Sandstone quarried on Simpson Island at mouth of Nipigon River

The first drafts for the structure called for a brick church, but after laying the foundation, Braden (the contractor), the building committee and the architects held a conference to discuss an alternate plan. For an additional four thousand dollars, the entire structure could be made from Simpson Islet grey/white sandstone. Fortunately, the members of the congregation willingly agreed to the supplementary cost. The resulting edifice was declared “magnificent,” “the most imposing…in the city,” which has “attracted much complimentary notice.”

Ten massive, polished granite columns support main entrance

Of special interest is the main entrance facing Brodie Street. It is composed of two Gothic arches with elaborate moulds and is supported at the centre and on either side by ten massive, polished granite columns. The ornamental cap of Bedford stone is beautifully carved, the design at the centre being the Maple Leaf, while the one on the right is carved into a Rose and on the left, the Scottish Thistle. The label mould around the arches stops with two bosses, carved with Shamrocks in bold relief, while on the right arch final is carved the Leek, representing Wales and on the left final are the Lilies of France. All these carvings are symbolic of the fact that everyone is welcome to the church.

The main tower of the north-east corner is also architecturally significant. It rises to a height of ninety-five feet and is supported by four angle buttresses. Square to the clock loft, it changes into an octagon and terminates in the well known typical Gothic weathering of this period of architecture.

Stained glass windows tell stories in glowing colour

Jesus feeds the 5000 with loaves and fishes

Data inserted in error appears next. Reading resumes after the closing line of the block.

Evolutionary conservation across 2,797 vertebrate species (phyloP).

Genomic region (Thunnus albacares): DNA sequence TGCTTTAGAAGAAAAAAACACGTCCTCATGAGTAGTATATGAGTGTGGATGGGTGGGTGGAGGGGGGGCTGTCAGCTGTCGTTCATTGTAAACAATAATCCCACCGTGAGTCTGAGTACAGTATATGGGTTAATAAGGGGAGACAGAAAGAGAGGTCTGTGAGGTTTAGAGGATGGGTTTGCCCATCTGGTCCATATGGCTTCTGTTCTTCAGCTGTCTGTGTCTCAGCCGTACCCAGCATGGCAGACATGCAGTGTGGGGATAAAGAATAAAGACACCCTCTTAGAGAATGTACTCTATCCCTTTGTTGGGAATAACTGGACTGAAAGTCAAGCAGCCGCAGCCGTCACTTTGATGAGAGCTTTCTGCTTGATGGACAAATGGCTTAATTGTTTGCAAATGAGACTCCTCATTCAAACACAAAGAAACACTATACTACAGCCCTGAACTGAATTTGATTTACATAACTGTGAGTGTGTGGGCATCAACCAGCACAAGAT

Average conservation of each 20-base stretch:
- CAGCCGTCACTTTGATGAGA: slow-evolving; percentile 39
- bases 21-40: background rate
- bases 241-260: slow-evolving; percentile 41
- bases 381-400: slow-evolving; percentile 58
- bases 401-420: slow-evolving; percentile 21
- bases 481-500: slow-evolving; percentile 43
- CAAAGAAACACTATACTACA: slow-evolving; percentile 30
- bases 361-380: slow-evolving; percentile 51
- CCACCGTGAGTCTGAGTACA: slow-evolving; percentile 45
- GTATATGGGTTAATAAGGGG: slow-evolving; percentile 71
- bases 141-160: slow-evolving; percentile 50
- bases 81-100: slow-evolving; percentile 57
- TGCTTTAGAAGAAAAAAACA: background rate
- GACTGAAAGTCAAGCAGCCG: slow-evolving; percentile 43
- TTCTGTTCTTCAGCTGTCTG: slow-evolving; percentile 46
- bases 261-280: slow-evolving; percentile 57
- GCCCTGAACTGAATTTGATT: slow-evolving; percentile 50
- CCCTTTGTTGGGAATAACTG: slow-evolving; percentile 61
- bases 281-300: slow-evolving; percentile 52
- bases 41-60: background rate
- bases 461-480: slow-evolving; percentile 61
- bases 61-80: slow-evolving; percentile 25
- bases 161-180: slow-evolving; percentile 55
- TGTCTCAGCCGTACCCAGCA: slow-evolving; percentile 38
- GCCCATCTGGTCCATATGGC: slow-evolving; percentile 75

Stained glass windows enhance the beauty of the church, depicting The Good Shepherd, the Dove with the Olive Branch, a Wheat Sheaf, the Burning Bush and St. Andrew’s Cross. These windows are effectively atmospheric for the interior of the church as well, which is constructed entirely of hardwood.

The interior design is simple; four spacious aisles separate the pews which are situated in a semi-circle. Massive oak staircases lead to the gallery and help to create the subdued tone which is in keeping with the religious character of the building.


Just the facts

The Architects: William Hood: Helping design St. Paul’s United, Brodie Street Resource Library and St. Andrew’s Presbyterian Church, William Hood was a well known and successful architect of his time. He was first a resident of Fort William, arriving in 1906 or 1907 and joining with John Stinson.

John C. Stinson: Listed as a contractor in 1899, Stinson made the shift to architect in 1903. The Fort William Times Journal mentions in an article written for the March 30th, 1907 edition: “J.C. Stinson … has probably designed the majority of the buildings in the City during the last few years…”

Year Built: 1909

Style: English Gothic

Notable Features: Simpson islet grey/white sandstone, Main entrance composed of two Gothic arches with elaborate moulds, Ninety-five foot north-east tower

Legal Description: Plan 123 Lot 47 to 48 W/S Brodie St.

Current Owner: St. Andrew’s Presbyterian Church

Date of Designation: Oct 23rd, 1984